Another critical area of the market which is starting to show improvement are the financial stocks. Banks and broker/dealers are breaking out after spending several weeks stuck in neutral. Many observers feared the worst when the economically-sensitive bank stocks largely failed to participate in the April-May portion of the broad market rally. But now, banks and brokerage stocks are catching up with the other sectors as the economy roars back to life. Shown here is the Financial Select Sector SPDR ETF (XLF).
Skeptics will no doubt attribute the latest revival in the financial sector as merely the product of short covering. Dispelling this cynical view, however, is the significant improvement in the high-yield debt arena. Not only are “junk” bond prices rising as yields on risky debt decline, but high-yield credit spreads are also telling us that informed bond investors are increasingly confident about the corporate outlook. Shown here is the ICE BofA U.S. High Yield Index Option-Adjusted Spread, a useful liquidity indicator. After spiking to multi-year highs during the panic, it has been rapidly dropping as “smart money” traders increasingly turn bullish on corporate credit.
Source: St. Louis Fed
As I mentioned in a previous report, once this spread drops below the 6% level it will let us know that the remaining stress over credit conditions has completely dissipated. And with an abundant supply of liquidity in the financial market, credit conditions should quickly return to pre-crisis levels in the coming weeks, which in turn would provide an even better backdrop for equities to kick off another extended rally this summer.
Yet another important sign confirming that the bull is firing on all cylinders is the recent performance of the new 52-week lows on the NYSE and the Nasdaq. On both exchanges, new lows remain well below the historical “line in the sand” levels of 40 per day (anything above 40 lows suggests abnormal internal selling pressure). In the last several sessions, for instance, new highs have outpaced new lows by a very healthy margin. Moreover, on most days the new high-low ratio has averaged 7:1 on the Big Board.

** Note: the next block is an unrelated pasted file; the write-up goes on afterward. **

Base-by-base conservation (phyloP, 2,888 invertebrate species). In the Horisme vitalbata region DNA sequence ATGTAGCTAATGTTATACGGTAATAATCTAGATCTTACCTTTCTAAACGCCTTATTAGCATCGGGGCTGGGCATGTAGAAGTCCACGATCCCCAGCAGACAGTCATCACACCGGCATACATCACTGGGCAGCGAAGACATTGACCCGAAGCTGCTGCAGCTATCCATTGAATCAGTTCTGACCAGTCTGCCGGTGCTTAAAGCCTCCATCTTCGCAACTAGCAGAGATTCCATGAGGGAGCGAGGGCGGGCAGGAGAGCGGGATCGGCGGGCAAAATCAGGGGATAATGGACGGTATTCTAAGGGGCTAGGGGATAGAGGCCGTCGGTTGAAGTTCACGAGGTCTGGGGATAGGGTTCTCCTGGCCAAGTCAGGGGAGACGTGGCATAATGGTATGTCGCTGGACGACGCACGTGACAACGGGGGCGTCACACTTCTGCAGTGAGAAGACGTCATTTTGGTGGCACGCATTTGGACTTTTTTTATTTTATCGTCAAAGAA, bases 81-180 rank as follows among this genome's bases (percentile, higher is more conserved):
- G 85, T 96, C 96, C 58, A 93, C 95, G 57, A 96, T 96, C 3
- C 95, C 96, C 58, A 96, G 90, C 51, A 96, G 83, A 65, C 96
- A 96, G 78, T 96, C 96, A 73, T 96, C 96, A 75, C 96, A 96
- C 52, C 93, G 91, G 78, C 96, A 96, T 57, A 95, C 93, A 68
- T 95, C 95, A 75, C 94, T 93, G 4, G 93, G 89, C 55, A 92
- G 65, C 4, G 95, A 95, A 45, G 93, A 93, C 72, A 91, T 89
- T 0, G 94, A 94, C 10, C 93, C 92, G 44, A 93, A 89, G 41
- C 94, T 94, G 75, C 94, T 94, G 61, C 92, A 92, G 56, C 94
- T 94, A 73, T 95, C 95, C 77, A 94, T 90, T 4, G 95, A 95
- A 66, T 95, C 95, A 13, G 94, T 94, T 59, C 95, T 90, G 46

Thus, the internal picture for equities is far more benign now compared to how it was leading up to the March crash. Here’s what the NYSE 4-week highs-lows rate of change (momentum) indicator looks like as of this writing. As you can see, it’s still in a rising trend and in positive territory. This tells us that the near-term path of least resistance for stock prices is still up, thus favoring the bulls.
With the most economically sensitive market segments making huge strides in recent weeks, all signs point to the bull market firing on all cylinders. Historically, momentum traders are most likely to achieve success when there is across-the-board participation in all the major sectors and key industries, which is now the case. Further, with participation broadening, the odds favor an acceleration of the rally as we head into summer. In view of the variables we’ve reviewed here, a bullish intermediate-term (3-6 month) posture toward equities is therefore still warranted.
This article was written by
Analyst’s Disclosure: I am/we are long XRT. I wrote this article myself, and it expresses my own opinions. I am not receiving compensation for it (other than from Seeking Alpha). I have no business relationship with any company whose stock is mentioned in this article.